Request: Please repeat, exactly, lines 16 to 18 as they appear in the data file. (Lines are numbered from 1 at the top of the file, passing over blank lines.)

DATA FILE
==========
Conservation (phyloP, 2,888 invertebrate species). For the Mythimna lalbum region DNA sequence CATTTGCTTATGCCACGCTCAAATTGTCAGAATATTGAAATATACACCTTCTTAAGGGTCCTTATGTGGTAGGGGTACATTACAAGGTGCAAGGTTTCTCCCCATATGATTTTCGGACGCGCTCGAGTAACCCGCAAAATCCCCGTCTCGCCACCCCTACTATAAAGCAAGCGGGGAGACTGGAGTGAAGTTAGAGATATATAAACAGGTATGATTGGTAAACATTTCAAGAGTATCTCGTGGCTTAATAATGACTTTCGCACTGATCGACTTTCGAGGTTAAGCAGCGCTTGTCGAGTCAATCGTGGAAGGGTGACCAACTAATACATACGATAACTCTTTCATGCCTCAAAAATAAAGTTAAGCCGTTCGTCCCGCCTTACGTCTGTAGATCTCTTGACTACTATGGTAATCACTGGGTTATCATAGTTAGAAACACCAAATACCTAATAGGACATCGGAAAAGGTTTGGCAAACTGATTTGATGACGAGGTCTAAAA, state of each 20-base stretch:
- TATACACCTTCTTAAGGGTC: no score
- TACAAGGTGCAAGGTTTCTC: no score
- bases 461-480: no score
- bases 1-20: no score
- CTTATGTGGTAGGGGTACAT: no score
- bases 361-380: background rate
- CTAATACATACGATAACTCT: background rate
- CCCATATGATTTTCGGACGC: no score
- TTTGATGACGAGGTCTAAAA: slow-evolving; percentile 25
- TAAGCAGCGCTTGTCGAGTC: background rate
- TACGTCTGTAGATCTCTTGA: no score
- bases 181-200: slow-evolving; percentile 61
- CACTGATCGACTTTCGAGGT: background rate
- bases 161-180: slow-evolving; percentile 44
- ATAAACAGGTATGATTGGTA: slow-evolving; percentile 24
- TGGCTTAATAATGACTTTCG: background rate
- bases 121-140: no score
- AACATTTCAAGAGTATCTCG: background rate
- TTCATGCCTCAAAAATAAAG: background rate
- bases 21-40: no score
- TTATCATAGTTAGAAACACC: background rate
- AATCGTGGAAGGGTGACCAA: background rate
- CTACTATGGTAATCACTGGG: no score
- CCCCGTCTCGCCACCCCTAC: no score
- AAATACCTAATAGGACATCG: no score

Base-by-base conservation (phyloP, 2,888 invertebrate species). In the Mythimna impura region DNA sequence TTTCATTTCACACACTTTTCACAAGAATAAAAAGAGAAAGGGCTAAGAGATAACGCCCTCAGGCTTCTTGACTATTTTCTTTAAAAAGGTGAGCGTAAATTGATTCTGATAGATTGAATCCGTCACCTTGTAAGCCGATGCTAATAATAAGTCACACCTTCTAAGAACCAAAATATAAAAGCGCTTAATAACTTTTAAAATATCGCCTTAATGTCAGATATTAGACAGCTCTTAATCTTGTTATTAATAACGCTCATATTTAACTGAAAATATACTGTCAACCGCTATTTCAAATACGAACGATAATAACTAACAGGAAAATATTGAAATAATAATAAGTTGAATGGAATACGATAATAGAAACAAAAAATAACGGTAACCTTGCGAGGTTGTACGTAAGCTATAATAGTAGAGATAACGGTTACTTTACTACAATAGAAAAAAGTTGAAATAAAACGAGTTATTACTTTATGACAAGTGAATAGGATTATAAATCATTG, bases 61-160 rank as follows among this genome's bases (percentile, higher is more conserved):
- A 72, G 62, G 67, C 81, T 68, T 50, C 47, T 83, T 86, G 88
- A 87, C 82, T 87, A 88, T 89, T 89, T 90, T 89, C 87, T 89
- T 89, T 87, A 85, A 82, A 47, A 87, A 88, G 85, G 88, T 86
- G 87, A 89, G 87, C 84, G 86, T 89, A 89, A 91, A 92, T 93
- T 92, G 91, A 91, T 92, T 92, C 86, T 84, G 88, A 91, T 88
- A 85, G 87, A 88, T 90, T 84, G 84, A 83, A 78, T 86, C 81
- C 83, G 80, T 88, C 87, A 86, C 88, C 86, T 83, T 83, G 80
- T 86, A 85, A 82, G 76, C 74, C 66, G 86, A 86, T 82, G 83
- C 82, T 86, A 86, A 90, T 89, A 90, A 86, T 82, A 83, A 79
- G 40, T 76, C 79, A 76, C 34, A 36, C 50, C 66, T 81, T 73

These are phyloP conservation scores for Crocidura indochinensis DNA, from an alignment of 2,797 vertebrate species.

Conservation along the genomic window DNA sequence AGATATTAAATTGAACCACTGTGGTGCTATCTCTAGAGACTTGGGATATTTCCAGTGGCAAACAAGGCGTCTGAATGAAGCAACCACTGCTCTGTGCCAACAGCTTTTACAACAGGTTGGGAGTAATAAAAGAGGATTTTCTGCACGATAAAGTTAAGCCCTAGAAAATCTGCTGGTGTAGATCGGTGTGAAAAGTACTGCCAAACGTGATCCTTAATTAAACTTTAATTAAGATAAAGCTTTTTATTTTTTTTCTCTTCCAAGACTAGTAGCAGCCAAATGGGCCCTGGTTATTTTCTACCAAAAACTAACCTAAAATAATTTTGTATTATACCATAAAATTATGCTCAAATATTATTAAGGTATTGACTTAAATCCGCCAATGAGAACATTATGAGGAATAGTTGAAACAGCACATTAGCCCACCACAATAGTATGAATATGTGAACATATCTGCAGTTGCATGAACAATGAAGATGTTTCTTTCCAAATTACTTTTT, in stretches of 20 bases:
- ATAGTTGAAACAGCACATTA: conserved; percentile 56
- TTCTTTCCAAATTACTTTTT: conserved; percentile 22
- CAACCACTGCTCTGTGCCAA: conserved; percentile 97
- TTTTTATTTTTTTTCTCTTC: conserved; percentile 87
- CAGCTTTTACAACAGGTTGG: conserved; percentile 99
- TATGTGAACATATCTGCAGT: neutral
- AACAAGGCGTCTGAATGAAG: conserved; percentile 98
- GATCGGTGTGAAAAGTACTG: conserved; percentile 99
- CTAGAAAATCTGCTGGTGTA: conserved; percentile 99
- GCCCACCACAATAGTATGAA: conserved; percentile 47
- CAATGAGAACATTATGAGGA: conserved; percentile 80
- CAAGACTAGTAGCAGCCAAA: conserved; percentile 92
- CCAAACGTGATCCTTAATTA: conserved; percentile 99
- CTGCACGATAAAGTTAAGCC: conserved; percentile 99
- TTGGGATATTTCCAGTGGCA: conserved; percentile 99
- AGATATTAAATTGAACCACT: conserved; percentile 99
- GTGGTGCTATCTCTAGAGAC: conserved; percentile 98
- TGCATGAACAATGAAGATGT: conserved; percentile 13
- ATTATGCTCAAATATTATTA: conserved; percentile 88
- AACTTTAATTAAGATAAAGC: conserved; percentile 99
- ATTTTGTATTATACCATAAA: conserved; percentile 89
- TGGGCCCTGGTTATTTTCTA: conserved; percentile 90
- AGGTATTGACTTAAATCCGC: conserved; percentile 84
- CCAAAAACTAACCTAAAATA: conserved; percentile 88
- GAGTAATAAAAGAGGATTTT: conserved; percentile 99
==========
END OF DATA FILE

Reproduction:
- ATAAACAGGTATGATTGGTA: slow-evolving; percentile 24
- TGGCTTAATAATGACTTTCG: background rate
- bases 121-140: no score